Where Community Is Sacred

Editors’ note: British journalist Rosabel Crean traveled to Amman, Jordan, where she met with a Christian community of migrant workers and documented the trials and abuses they face in a land far from home, but also their joy and solace in finding strength in faith and community. Learn more about her experience in her audio report and read the full story in “Far From Home” in the March 2023 issue of ONE. A full transcript of the audio report follows.

It’s Sunday morning in Amman, a day that means something different for all the varied people living in this Middle Eastern country. For the majority of the population who are Muslim, it’s the start of the working week. It’s like Monday, and the roads are busy with cars and the streets filled with men and women on their way to work.

But for the minority, 3 percent of the population who are Christian, it’s the holiest day of the week, and it’s time to go to Mass if you can. I say if you can because not everyone can. Not everyone is allowed the day off. For the thousands of migrant workers here, including many women from the Philippines who work as housemaids and caregivers, an opportunity to leave the house and go to church with fellow members of your community is sacred.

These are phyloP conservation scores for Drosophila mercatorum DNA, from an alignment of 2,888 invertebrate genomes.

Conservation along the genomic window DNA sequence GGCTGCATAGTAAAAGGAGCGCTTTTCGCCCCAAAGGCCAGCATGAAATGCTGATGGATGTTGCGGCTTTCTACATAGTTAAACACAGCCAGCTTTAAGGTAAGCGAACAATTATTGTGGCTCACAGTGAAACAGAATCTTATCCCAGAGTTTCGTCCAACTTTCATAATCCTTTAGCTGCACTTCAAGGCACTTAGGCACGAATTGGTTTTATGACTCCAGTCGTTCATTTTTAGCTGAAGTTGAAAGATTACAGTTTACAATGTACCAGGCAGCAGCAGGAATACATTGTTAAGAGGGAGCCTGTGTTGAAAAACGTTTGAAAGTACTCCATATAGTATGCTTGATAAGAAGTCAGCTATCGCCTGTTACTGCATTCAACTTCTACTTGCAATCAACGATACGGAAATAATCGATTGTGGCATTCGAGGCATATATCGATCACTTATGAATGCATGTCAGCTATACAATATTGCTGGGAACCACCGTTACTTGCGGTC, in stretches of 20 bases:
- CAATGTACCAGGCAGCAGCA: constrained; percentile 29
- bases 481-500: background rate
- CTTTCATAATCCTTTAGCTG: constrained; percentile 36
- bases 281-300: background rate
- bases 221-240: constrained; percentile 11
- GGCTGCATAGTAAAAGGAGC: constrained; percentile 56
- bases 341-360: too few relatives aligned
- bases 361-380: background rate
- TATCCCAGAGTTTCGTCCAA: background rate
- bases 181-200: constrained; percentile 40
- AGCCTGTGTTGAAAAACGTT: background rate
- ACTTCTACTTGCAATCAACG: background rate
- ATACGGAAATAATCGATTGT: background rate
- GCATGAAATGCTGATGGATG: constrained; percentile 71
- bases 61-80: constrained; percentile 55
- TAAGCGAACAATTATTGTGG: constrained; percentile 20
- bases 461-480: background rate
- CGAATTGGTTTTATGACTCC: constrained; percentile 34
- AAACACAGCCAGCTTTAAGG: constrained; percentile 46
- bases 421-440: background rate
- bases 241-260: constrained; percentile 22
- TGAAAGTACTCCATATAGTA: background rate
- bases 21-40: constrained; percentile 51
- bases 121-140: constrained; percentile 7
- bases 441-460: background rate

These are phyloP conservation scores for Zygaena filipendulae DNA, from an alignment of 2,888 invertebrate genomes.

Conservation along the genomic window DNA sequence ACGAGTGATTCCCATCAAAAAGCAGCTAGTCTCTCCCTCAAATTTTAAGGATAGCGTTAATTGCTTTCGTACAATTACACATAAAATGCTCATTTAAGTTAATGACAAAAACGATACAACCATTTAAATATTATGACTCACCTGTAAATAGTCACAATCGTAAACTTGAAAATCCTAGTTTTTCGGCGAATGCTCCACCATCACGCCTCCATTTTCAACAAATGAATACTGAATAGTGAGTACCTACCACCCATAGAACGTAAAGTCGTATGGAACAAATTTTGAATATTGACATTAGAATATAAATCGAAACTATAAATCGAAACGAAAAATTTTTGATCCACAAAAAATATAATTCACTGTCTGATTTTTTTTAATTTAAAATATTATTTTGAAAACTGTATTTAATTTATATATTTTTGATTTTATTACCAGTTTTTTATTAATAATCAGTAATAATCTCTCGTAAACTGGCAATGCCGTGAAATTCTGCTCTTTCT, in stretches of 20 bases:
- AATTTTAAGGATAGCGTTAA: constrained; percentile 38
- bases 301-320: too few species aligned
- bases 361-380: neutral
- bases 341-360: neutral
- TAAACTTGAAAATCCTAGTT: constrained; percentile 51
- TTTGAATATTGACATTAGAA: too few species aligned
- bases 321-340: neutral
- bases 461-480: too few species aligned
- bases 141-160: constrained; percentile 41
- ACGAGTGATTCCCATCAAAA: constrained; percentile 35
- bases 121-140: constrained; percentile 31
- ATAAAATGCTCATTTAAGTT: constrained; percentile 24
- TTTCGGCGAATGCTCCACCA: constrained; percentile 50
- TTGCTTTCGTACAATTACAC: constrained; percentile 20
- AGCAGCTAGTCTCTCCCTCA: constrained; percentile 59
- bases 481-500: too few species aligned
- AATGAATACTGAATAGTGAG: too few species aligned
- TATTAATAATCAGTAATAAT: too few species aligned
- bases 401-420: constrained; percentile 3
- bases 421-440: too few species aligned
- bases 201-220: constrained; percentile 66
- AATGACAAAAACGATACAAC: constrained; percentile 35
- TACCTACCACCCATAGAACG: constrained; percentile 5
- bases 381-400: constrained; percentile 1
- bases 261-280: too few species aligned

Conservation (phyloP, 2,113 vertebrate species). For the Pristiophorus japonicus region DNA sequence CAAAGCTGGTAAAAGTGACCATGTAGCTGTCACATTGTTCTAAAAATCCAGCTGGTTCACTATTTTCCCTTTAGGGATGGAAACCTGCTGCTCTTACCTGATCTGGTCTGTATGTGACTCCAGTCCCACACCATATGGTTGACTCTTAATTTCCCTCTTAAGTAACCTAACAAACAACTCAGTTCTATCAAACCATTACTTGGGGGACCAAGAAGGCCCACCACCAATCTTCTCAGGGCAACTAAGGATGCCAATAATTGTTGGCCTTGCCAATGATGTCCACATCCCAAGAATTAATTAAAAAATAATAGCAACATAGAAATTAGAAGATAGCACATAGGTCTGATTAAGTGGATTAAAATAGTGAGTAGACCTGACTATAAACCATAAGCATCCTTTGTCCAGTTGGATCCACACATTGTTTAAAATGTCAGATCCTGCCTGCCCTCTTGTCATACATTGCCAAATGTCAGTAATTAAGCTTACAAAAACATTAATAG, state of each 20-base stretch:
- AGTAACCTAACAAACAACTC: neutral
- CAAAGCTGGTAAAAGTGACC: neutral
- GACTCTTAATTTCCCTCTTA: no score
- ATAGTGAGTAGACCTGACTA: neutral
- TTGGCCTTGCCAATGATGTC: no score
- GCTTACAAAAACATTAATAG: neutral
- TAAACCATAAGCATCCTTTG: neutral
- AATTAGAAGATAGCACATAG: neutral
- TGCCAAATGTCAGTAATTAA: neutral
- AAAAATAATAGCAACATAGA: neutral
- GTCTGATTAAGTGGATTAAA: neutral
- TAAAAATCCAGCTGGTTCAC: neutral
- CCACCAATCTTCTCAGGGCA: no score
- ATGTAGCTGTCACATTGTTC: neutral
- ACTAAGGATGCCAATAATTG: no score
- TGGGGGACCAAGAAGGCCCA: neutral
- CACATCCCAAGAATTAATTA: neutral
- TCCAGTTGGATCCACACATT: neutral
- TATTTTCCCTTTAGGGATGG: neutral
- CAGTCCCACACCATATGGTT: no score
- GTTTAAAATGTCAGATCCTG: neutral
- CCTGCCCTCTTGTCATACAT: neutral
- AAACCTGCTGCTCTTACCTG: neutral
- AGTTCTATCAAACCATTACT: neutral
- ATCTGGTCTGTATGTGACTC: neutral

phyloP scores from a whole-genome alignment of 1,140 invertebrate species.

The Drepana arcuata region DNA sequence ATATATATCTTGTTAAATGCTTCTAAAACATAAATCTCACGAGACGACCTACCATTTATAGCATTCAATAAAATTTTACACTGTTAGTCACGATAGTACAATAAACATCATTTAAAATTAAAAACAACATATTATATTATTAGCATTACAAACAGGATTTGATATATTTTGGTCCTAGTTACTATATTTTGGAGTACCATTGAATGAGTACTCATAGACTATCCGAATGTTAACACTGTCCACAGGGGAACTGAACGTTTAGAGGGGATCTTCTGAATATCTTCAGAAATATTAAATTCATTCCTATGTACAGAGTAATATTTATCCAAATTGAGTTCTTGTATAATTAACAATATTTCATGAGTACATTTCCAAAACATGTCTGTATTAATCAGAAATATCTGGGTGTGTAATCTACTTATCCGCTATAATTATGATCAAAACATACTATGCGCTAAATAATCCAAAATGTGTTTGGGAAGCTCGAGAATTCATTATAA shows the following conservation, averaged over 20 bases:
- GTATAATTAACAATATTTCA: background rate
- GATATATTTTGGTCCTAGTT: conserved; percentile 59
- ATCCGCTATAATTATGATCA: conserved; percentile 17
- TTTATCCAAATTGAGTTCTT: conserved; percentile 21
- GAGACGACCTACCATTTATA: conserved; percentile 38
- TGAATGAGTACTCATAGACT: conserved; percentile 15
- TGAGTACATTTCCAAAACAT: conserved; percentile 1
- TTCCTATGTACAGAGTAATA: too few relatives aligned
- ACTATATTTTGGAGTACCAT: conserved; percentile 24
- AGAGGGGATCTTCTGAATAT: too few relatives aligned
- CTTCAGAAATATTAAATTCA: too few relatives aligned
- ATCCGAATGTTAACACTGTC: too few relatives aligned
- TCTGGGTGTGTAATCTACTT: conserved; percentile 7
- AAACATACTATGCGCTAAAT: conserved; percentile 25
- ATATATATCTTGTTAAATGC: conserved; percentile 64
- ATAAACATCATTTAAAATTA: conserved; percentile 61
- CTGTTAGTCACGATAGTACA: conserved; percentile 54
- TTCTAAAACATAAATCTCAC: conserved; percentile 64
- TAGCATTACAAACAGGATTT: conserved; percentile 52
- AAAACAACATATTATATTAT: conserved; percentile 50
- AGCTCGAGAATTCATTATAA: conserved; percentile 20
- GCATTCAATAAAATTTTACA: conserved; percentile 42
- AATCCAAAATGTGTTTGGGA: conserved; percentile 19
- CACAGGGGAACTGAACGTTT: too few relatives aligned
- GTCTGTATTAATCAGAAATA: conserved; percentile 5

I am standing outside St. Joseph Church. There’s a midday Mass going on for migrant workers. The congregation is mainly Filipino men and women, and the service is led by a priest from Sri Lanka. While Jordan is an Islamic country, I’m struck by the cohesion and space and interfaith dialogue between Muslims and Christians.

Christians are given space here, and Jordan’s position in the Holy Land is respected. Churches and mosques mingle across the city, and such cooperation is valuable to the Filipino women who regard churches as pockets of home, finding strength in the teachings of Christ when their work is hard, as it often is: long hours working night and day, cooking, cleaning, caring, sending their salaries back home to their families, thousands of miles away in the Philippines.

They keep nothing for themselves, but this precious time at church.

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